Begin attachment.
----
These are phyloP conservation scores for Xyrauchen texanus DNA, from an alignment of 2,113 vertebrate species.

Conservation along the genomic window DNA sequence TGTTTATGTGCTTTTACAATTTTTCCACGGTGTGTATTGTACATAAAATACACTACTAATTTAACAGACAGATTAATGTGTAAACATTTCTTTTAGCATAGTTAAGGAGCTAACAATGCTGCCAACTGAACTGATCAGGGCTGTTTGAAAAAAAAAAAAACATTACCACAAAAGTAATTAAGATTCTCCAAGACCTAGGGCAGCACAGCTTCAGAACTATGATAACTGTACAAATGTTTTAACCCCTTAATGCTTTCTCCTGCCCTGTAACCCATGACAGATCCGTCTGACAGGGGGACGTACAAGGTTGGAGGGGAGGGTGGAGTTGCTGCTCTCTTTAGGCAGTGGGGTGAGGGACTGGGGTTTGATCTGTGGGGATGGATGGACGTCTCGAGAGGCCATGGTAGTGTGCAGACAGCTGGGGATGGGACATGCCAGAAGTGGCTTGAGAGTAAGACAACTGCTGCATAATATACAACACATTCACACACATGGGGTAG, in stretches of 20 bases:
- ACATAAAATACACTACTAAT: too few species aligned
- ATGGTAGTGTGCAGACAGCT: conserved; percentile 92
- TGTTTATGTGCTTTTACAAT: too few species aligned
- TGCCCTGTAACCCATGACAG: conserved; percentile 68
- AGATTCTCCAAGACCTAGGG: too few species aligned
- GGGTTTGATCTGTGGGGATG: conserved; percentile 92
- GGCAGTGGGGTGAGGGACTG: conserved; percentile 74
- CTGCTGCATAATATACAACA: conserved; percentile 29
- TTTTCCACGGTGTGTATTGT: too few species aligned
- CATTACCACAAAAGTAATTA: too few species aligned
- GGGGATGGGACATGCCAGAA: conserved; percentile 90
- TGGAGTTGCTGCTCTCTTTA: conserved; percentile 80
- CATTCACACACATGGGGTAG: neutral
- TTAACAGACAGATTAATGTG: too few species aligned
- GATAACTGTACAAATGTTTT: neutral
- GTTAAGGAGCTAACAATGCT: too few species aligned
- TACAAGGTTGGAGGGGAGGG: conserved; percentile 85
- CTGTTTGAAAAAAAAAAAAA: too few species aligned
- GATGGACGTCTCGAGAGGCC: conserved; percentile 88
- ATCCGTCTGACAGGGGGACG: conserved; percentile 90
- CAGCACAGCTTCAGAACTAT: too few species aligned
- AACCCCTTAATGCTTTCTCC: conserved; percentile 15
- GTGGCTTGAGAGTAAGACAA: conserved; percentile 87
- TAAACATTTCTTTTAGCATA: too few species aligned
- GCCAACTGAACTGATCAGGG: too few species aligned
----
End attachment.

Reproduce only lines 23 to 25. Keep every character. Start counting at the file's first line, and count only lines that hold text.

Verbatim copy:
- CAGCACAGCTTCAGAACTAT: too few species aligned
- AACCCCTTAATGCTTTCTCC: conserved; percentile 15
- GTGGCTTGAGAGTAAGACAA: conserved; percentile 87